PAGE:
November 6 2009

i’m back.

for the last two weeks, i’ve been staying in the lovely city of Amsterdam, working for a customer of my dutch colleagues. challenging, amusing, funny and resource-consuming, here’s a brief recap of my last 15 days.

first of all, thanks from the deep of my heart to Maurizio “daje forte” Mao Pillitu, for hosting me in his nice and comfortable home, just outside the city town. he’s been very kind and friendly, i hope i had in some way paid back with my italian-style cousine.

so, i’ve been working for Hippo, a young and energetic open-source company born around their CMS product: it’s a nice building down-town, just 15 walking minutes far from Dam square (yep, i loved walking through the city lanes after a full day of working). guys at Hippo are friendly and passionate, devoted to open-source; they also organize forge-fridays, sort of coding dojos with the focus on releasing working plugins (for Hippo CMS, of course) at the end of the afternoon.

Hippo CMS is having a lot of popularity among public institutions in the Netherlands, something my dutch colleagues have been working on hard also. but even if Hippo 7 is getting popular, there are still a lot of projects done with the older product version, Hippo 6. And that’s were my story begins.

i’ve been working for the municipality of Schijndel, a little dutch town, helping its IT management improve and automate meeting’s agenda and reports publishing. yeah, you heard it right: they record and publish (with a little delay, of course) audio and text content for every council’s meeting. being an italian citizen, all that transparency and devotion sounds strange, but is really laudable.

the first challenge i faced was, of course, translating all documentations from dutch to english, from analysis PDF to past emails with customer. i didn’t had everything clear at first, but thanks to double-checking with dutch colleagues i finally got it. (anyway, it’s funny almost every translation from dutch gets verb in the very last part of sentences. it really reminded my latin classes, while at college).

then i finally entered the dark tunnel: technology viscosity and indecent web of dependencies, also known as Maven 1. gosh, i really had to work hard to have a successful build on top of Java 1.4, Axis2 and Cocoon 2.1, which turned out to be classpath monkey-patching, using ant tasks, jelly scripts and maven postGoals. damn!

add lack of support from webservice’s developers and consultants, and the soup is ready to be served! in fact, i just had a working test environment (i mean, representative of customer’s one, with valid data) almost 3 days before the project scheduled end. that’s awesome, isn’t it? how did the hell i managed to get the work done?

applying what i later called the “abstract and adapt” strategy: understand the domain, abstract from implementation details, then adapt code when things get clearer. well, that’s the hexagonal architecture (but, you know, we like coining sexy names). so, i spent the whole first week coding the application logic decoupled from real system behaviour, which in fact was unknown. Agenda and its Repository, Content and Storage, Indexer and Importer, these are all roles i’ve been writing, test-driven, from day one. that’s not easy, and of course it’s risky; but it was the best i could do.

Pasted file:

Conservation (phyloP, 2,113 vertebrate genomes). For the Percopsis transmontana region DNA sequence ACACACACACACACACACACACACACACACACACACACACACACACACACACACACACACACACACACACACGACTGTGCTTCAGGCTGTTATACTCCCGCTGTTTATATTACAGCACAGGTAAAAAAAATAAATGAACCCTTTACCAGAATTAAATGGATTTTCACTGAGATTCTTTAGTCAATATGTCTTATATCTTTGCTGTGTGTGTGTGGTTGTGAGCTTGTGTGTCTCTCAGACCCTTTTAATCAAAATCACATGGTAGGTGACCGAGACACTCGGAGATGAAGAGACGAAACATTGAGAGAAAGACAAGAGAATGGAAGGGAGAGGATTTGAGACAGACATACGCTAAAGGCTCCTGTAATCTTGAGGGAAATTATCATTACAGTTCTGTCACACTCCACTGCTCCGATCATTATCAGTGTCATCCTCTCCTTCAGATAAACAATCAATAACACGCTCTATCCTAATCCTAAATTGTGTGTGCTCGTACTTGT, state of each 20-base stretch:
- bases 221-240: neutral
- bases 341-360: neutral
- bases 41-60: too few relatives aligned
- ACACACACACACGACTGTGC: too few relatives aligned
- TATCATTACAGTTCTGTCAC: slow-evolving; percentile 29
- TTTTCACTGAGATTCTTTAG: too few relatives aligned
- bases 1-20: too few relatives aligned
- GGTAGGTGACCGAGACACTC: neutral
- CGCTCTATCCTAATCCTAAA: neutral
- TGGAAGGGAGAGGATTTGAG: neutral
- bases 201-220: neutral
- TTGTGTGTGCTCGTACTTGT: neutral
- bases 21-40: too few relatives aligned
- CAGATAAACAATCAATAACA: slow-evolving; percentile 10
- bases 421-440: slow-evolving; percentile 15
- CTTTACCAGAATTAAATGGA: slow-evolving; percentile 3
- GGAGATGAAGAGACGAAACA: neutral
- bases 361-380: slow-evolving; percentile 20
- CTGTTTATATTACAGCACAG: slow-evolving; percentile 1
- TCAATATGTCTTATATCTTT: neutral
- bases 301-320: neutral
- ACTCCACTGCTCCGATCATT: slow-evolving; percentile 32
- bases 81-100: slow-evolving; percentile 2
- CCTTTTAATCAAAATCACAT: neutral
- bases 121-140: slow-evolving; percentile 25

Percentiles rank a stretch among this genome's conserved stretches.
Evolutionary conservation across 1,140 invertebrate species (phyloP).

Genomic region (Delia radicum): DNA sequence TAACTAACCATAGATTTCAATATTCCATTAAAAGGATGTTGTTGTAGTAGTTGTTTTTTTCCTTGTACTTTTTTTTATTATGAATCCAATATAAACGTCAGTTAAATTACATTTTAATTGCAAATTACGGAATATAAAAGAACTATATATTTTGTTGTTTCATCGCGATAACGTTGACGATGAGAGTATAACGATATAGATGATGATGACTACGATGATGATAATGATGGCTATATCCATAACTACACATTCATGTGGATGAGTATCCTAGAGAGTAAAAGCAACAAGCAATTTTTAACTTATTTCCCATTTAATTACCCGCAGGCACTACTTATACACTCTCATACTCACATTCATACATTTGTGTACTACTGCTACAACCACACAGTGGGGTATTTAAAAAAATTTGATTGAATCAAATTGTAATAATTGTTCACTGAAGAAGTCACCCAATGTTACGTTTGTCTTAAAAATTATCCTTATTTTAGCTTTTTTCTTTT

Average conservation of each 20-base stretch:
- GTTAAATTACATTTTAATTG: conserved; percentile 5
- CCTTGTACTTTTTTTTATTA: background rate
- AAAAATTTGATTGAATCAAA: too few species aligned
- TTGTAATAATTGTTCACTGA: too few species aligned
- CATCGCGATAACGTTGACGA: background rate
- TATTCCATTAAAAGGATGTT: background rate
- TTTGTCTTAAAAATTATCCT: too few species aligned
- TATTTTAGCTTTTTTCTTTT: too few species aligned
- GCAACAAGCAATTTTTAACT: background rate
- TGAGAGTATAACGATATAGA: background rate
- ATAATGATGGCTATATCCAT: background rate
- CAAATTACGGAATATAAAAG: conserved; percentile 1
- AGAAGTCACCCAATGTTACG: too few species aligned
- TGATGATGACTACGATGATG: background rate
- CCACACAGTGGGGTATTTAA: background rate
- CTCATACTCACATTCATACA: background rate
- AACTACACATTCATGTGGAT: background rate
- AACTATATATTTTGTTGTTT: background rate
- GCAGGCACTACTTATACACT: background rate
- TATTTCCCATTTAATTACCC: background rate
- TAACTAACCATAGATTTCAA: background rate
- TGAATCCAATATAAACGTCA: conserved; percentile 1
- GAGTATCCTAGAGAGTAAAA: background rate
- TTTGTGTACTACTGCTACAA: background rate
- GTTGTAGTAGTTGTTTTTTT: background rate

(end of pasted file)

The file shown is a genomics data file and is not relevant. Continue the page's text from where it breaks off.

reading webservice specifications and WSDL, i could also guess how that slimmy layer should behave, but i really got it wrong at first! then, i had an ah-ah moment during the first weekend, and changed the webservice adapter in order reflect my new thoughts, without the need to modify domain logic so much (in fact, i also improved my domain knowledge). i changed unit tests, and added sort of spikes: tests with no assertions, just logging actual parsed responses, so that i could “see” with my eyes current webservice behaviour, at each test run.

and i was right! i clearly remember how shocking was reading in the console log some parsed data, when they finally were set up on test environment! you know, i was going for lunch, i ran all tests one more time, before locking down workstation, and i saw that: “parsed 6 agenda”, following by a so-nice full toString(). that was awesome, really: my tests told me setup was done before receiving a confirmation email by consultants, 30 minutes later!

than, i had my journey to Schijndel, to discuss deployment and testing on customer’s network. trip took 2 hours, i also had a 30 minutes stop in ‘s-Hertogenbosch which i spent walking down-town, among nice gothic buildings and golden dragons.

it’s shocking how efficient dutch national transports website is, with its door-to-door journey planner, really. well, it’s a shame it’s not updated with temporarily moved bus stops, which could have saved me one hour in the late evening!

anyway, that’s it, a recap of techy stuff mixed with journey reports. thanks to the whole dutch office for the opportunity and drinks, looking forward to next works together!


One Response to “Amsterdamned”

  1. Social comments and analytics for this post…

    This post was mentioned on Twitter by rogier: Jacopo writes about adventures in Amsterdam at #sourcesense and #hippo

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